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 From Editor-in-Chief
Charles B. Thomas

Lotus Mania

Lotus mania is growing at a dazzling pace. Until recently, lotuses were often an afterthought by water gardeners and botanic gardens. Today they are a focal point in many aquatic gardens around the globe. How did this happen?

Let’s begin with a brief review . . .

Countless generations of Eastern water gardeners have quietly enjoyed Nelumbo nucifera varieties. Over centuries they amassed hundreds of cultivars in varied colors from red through pink to white, in stem length from ten inch (25 centimeter) miniatures to seven foot (2.1 meter) giants, and in purpose from ornamental to nutritional to spiritual.

Meanwhile, North American natives enjoyed handsome stands of Nelumbo lutea that provided visual pleasure as well as wholesome food for people and wildlife. Pre-World War II American water gardeners chose from a half dozen or so available lotus varieties. Then Perry D. Slocum began introducing eye-catching new hybrids and authoring classic lotus texts. Still, few gardeners in the West knew much about uncounted lotus choices flourishing in the East.

Twenty-five years ago telephone and fax messaging served to link private and commercial water gardeners together. Local and international water garden societies formed. Authors began writing internationally marketed water garden books touting lotuses. Importantly, the internet soon made easy the global sharing of water garden information. Lotus interest expanded significantly as a result.

With trans-Pacific trade booming in recent decades, Chinese lotus treasures found their way westward. At a 1990s Philadelphia Flower Show, I was astonished to find dozens of miniature “tea cup” lotus choices offered at modest prices. Although half of them never grew (none in a tea cup), I was thrilled with my “new” beauties that did bloom.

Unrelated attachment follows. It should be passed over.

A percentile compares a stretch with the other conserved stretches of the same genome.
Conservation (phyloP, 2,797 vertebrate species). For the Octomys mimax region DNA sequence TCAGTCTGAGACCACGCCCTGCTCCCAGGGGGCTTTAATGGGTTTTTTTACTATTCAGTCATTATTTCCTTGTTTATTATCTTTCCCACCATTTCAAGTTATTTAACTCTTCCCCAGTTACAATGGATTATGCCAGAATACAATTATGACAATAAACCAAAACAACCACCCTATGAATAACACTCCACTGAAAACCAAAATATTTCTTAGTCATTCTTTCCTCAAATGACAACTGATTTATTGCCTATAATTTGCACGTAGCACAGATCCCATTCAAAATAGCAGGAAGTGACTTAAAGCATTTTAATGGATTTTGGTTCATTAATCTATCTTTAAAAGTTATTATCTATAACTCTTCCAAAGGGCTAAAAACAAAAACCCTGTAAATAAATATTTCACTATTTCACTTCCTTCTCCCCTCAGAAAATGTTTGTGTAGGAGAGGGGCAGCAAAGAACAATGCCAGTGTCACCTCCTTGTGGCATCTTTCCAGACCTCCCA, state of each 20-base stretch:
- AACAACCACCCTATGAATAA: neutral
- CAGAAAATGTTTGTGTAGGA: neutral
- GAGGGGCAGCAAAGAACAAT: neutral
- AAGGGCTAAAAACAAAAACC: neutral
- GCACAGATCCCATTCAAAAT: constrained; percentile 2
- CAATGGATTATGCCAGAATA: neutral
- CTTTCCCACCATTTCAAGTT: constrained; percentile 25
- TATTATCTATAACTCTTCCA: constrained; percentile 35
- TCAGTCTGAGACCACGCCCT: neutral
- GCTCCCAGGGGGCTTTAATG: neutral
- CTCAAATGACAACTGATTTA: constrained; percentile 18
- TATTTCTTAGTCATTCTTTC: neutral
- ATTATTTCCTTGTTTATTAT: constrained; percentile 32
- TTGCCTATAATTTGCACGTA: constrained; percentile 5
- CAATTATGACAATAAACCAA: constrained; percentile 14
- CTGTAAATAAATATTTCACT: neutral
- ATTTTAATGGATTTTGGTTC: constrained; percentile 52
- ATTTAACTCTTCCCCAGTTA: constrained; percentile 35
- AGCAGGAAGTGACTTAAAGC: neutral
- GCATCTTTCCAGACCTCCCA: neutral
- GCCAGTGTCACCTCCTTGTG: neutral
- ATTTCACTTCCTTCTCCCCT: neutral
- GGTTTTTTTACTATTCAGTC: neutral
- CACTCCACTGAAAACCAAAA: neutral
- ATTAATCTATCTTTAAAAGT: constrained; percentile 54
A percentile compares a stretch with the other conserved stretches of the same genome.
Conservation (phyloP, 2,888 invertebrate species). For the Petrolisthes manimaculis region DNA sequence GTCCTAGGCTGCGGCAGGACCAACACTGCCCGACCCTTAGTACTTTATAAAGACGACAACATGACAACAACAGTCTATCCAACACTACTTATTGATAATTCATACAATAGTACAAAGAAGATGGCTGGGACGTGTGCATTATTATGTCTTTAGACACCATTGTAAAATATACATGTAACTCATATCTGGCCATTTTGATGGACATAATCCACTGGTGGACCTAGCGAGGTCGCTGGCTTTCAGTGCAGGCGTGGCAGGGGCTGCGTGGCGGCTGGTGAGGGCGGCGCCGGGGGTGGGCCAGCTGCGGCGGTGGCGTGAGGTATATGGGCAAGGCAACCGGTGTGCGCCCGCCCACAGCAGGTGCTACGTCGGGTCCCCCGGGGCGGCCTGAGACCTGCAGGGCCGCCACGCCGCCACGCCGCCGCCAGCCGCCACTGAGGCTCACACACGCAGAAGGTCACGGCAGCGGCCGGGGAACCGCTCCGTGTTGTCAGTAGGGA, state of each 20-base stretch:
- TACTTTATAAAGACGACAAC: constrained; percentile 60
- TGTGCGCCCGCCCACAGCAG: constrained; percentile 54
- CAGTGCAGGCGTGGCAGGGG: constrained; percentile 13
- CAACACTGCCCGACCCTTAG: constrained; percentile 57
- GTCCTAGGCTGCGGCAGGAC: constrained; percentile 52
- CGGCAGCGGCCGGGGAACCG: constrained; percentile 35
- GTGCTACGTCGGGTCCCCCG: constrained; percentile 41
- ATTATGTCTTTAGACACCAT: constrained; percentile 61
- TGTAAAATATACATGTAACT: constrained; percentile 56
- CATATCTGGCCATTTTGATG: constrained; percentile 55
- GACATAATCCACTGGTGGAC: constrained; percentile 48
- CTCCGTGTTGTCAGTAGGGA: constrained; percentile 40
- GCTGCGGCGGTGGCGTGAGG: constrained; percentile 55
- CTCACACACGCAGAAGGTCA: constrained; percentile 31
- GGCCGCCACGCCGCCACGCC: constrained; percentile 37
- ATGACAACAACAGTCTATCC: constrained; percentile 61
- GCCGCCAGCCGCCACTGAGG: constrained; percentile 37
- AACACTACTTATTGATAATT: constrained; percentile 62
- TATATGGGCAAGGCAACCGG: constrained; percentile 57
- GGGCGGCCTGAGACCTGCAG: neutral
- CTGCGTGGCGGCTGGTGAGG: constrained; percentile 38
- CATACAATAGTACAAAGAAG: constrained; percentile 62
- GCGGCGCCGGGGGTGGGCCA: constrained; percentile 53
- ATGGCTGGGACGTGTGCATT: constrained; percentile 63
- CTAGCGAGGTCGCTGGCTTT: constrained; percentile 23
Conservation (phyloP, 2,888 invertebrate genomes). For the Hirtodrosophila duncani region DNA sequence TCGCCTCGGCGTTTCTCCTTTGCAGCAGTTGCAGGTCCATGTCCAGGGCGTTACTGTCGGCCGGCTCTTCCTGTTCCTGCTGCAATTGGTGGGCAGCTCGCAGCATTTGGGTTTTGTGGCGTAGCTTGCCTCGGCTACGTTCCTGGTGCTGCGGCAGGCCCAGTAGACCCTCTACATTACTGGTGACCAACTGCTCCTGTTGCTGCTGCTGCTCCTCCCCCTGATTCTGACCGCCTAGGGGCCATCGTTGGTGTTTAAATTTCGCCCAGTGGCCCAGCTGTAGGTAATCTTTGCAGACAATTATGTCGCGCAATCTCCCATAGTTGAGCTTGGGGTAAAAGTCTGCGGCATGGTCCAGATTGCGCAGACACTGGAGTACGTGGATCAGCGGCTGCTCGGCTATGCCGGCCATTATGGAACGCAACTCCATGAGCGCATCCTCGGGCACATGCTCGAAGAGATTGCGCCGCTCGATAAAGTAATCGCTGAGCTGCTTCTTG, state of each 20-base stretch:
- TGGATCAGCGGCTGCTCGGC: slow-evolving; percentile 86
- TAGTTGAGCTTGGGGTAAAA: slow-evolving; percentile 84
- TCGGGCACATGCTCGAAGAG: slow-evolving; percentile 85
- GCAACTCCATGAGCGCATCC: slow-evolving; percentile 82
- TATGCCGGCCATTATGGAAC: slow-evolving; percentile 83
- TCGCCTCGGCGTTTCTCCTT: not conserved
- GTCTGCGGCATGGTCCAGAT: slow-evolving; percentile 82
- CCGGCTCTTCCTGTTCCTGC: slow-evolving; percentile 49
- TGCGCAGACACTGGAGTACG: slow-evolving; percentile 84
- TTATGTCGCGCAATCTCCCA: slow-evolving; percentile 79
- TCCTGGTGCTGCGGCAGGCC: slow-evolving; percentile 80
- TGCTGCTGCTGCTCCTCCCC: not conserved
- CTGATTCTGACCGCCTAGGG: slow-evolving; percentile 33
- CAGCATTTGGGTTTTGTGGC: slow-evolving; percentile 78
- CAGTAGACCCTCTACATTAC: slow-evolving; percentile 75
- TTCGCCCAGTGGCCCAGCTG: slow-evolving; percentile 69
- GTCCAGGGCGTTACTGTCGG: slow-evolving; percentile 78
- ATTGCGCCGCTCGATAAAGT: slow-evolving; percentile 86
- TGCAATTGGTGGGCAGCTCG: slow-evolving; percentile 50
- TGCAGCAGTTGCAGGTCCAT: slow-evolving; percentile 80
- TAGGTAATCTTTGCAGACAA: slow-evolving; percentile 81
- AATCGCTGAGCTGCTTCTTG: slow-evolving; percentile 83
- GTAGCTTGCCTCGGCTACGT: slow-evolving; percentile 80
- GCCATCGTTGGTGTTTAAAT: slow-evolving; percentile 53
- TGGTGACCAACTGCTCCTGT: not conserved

Australian Grant Mitchell became fascinated with lotus and has been visiting Oriental lotus sites to learn all about them. For 25 years his kind hosts have revealed their specialized knowledge to him. He shares his understanding through lectures, (including for the China Lotus Association Symposium), tours and articles. During this same period, Nola and Michael Fenech became enthralled with lotuses. They enlisted Grant to introduce them to Chinese lotus experts and sites.

The Auburn Lotus Project in Alabama, USA, with Dr. Ken Tilt, Warner Orozco-Obando, C. J. McGrath, and Bernice Fischman, demonstrates keen academic interest in lotuses for horticultural and agricultural value. In Thailand, Dr. Slearmlarp Wasuwat is keynoting The 1st International Conference on Lotus, Waterlily 2010 at Kasetsart University October 20-24. It is being held concurrently with The 8th Conference on Research and Development of Lotus, Waterlily as the Economic Plants of Thailand 2010. Pertinent research and conferences give promise of new developments for lotuses.

Journal publisher Kit Knotts regularly sparks the spreading of lotuses with fascinating articles on partner WGI and Victoria-Adventure sites. A favorite is her extensive compilation of over 800 lotus names with detailed information for each, many with photos. Under auspices of the International Waterlily and Water Garden Society, Kelly Billing and Paula Biles authored The Lotus: Know It and Grow It, giving easy-to-follow information promised by its title.

Joe Tomocik reports, “This summer as part of its traditionally fabulous spine-tingling display, Denver Botanic Gardens will grow and evaluate six new ‘tea cup’ lotuses. The Colorado Water Gardening Society at its April Get Wet event sold miniature lotuses and will monitor their performance.” DBG and CWGS hope for a higher blooming rate than they experienced during their 1997 trials.

Aquatic nurseries and botanic gardens, growing and displaying ever more varieties and greater quantities than ever before, contribute to the greater popularity of lotuses.

In sum, global communications greatly facilitate the beneficial blending of Eastern and Western Nelumbo culture. This combination in turn stimulates academic and commercial opportunities. The resulting East-West fusion sparks today’s lotus mania in public and private water gardens around the world.


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